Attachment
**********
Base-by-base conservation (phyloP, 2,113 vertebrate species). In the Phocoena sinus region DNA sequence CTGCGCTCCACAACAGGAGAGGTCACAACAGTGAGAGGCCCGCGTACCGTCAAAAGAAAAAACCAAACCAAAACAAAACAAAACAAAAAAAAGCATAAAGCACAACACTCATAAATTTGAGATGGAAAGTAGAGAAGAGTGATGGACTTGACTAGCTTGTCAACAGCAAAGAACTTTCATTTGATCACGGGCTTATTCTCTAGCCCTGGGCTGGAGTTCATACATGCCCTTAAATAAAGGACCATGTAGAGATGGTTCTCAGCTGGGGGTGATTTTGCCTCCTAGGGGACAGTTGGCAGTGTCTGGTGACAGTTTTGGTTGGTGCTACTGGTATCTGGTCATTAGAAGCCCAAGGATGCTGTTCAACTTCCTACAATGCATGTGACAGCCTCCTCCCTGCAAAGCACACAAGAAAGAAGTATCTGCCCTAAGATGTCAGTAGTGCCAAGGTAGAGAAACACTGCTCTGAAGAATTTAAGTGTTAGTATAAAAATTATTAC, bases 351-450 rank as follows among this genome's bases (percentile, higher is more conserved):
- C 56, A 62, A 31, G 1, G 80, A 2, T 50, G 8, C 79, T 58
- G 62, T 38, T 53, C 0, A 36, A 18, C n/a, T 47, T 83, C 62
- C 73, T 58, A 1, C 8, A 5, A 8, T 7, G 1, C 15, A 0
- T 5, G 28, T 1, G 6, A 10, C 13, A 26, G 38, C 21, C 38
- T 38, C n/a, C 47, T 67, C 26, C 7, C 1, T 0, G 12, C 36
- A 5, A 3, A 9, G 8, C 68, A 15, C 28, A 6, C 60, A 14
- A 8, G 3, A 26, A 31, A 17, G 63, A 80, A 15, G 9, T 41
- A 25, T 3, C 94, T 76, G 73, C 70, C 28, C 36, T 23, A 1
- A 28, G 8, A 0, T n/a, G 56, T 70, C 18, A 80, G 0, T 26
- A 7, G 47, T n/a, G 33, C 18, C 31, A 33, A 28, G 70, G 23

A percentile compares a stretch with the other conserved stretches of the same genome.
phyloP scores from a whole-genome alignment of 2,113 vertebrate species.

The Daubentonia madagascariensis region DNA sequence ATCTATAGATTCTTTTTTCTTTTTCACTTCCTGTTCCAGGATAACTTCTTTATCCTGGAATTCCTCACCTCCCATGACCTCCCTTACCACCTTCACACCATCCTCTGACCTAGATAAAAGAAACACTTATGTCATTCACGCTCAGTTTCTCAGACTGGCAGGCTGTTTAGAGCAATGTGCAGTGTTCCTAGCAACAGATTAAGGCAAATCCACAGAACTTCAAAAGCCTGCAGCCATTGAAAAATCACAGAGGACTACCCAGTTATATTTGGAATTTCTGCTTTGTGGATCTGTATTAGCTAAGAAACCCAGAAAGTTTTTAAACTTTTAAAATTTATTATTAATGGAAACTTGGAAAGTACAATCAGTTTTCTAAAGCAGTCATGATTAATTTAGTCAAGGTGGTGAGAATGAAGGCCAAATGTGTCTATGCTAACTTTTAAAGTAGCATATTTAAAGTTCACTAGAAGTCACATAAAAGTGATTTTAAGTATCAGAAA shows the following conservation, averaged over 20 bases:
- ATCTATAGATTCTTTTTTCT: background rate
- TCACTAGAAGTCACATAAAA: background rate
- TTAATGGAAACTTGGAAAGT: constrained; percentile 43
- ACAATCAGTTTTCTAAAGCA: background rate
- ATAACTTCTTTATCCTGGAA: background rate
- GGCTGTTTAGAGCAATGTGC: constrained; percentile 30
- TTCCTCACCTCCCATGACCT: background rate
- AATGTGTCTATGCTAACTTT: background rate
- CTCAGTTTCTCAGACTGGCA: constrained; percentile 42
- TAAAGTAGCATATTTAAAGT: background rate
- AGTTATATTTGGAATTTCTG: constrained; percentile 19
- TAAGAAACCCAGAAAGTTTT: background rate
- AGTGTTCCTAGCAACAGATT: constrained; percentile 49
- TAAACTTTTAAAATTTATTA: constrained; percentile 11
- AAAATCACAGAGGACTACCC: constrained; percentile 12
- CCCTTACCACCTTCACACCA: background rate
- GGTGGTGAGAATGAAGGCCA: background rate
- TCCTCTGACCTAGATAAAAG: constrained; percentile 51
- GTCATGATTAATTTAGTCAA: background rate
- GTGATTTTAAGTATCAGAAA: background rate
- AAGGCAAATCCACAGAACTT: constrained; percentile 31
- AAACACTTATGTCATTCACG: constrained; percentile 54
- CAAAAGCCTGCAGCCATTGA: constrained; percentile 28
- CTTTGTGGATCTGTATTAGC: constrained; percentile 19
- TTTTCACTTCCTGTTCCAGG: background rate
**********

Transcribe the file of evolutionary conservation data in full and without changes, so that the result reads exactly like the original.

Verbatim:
Base-by-base conservation (phyloP, 2,113 vertebrate species). In the Phocoena sinus region DNA sequence CTGCGCTCCACAACAGGAGAGGTCACAACAGTGAGAGGCCCGCGTACCGTCAAAAGAAAAAACCAAACCAAAACAAAACAAAACAAAAAAAAGCATAAAGCACAACACTCATAAATTTGAGATGGAAAGTAGAGAAGAGTGATGGACTTGACTAGCTTGTCAACAGCAAAGAACTTTCATTTGATCACGGGCTTATTCTCTAGCCCTGGGCTGGAGTTCATACATGCCCTTAAATAAAGGACCATGTAGAGATGGTTCTCAGCTGGGGGTGATTTTGCCTCCTAGGGGACAGTTGGCAGTGTCTGGTGACAGTTTTGGTTGGTGCTACTGGTATCTGGTCATTAGAAGCCCAAGGATGCTGTTCAACTTCCTACAATGCATGTGACAGCCTCCTCCCTGCAAAGCACACAAGAAAGAAGTATCTGCCCTAAGATGTCAGTAGTGCCAAGGTAGAGAAACACTGCTCTGAAGAATTTAAGTGTTAGTATAAAAATTATTAC, bases 351-450 rank as follows among this genome's bases (percentile, higher is more conserved):
- C 56, A 62, A 31, G 1, G 80, A 2, T 50, G 8, C 79, T 58
- G 62, T 38, T 53, C 0, A 36, A 18, C n/a, T 47, T 83, C 62
- C 73, T 58, A 1, C 8, A 5, A 8, T 7, G 1, C 15, A 0
- T 5, G 28, T 1, G 6, A 10, C 13, A 26, G 38, C 21, C 38
- T 38, C n/a, C 47, T 67, C 26, C 7, C 1, T 0, G 12, C 36
- A 5, A 3, A 9, G 8, C 68, A 15, C 28, A 6, C 60, A 14
- A 8, G 3, A 26, A 31, A 17, G 63, A 80, A 15, G 9, T 41
- A 25, T 3, C 94, T 76, G 73, C 70, C 28, C 36, T 23, A 1
- A 28, G 8, A 0, T n/a, G 56, T 70, C 18, A 80, G 0, T 26
- A 7, G 47, T n/a, G 33, C 18, C 31, A 33, A 28, G 70, G 23

A percentile compares a stretch with the other conserved stretches of the same genome.
phyloP scores from a whole-genome alignment of 2,113 vertebrate species.

The Daubentonia madagascariensis region DNA sequence ATCTATAGATTCTTTTTTCTTTTTCACTTCCTGTTCCAGGATAACTTCTTTATCCTGGAATTCCTCACCTCCCATGACCTCCCTTACCACCTTCACACCATCCTCTGACCTAGATAAAAGAAACACTTATGTCATTCACGCTCAGTTTCTCAGACTGGCAGGCTGTTTAGAGCAATGTGCAGTGTTCCTAGCAACAGATTAAGGCAAATCCACAGAACTTCAAAAGCCTGCAGCCATTGAAAAATCACAGAGGACTACCCAGTTATATTTGGAATTTCTGCTTTGTGGATCTGTATTAGCTAAGAAACCCAGAAAGTTTTTAAACTTTTAAAATTTATTATTAATGGAAACTTGGAAAGTACAATCAGTTTTCTAAAGCAGTCATGATTAATTTAGTCAAGGTGGTGAGAATGAAGGCCAAATGTGTCTATGCTAACTTTTAAAGTAGCATATTTAAAGTTCACTAGAAGTCACATAAAAGTGATTTTAAGTATCAGAAA shows the following conservation, averaged over 20 bases:
- ATCTATAGATTCTTTTTTCT: background rate
- TCACTAGAAGTCACATAAAA: background rate
- TTAATGGAAACTTGGAAAGT: constrained; percentile 43
- ACAATCAGTTTTCTAAAGCA: background rate
- ATAACTTCTTTATCCTGGAA: background rate
- GGCTGTTTAGAGCAATGTGC: constrained; percentile 30
- TTCCTCACCTCCCATGACCT: background rate
- AATGTGTCTATGCTAACTTT: background rate
- CTCAGTTTCTCAGACTGGCA: constrained; percentile 42
- TAAAGTAGCATATTTAAAGT: background rate
- AGTTATATTTGGAATTTCTG: constrained; percentile 19
- TAAGAAACCCAGAAAGTTTT: background rate
- AGTGTTCCTAGCAACAGATT: constrained; percentile 49
- TAAACTTTTAAAATTTATTA: constrained; percentile 11
- AAAATCACAGAGGACTACCC: constrained; percentile 12
- CCCTTACCACCTTCACACCA: background rate
- GGTGGTGAGAATGAAGGCCA: background rate
- TCCTCTGACCTAGATAAAAG: constrained; percentile 51
- GTCATGATTAATTTAGTCAA: background rate
- GTGATTTTAAGTATCAGAAA: background rate
- AAGGCAAATCCACAGAACTT: constrained; percentile 31
- AAACACTTATGTCATTCACG: constrained; percentile 54
- CAAAAGCCTGCAGCCATTGA: constrained; percentile 28
- CTTTGTGGATCTGTATTAGC: constrained; percentile 19
- TTTTCACTTCCTGTTCCAGG: background rate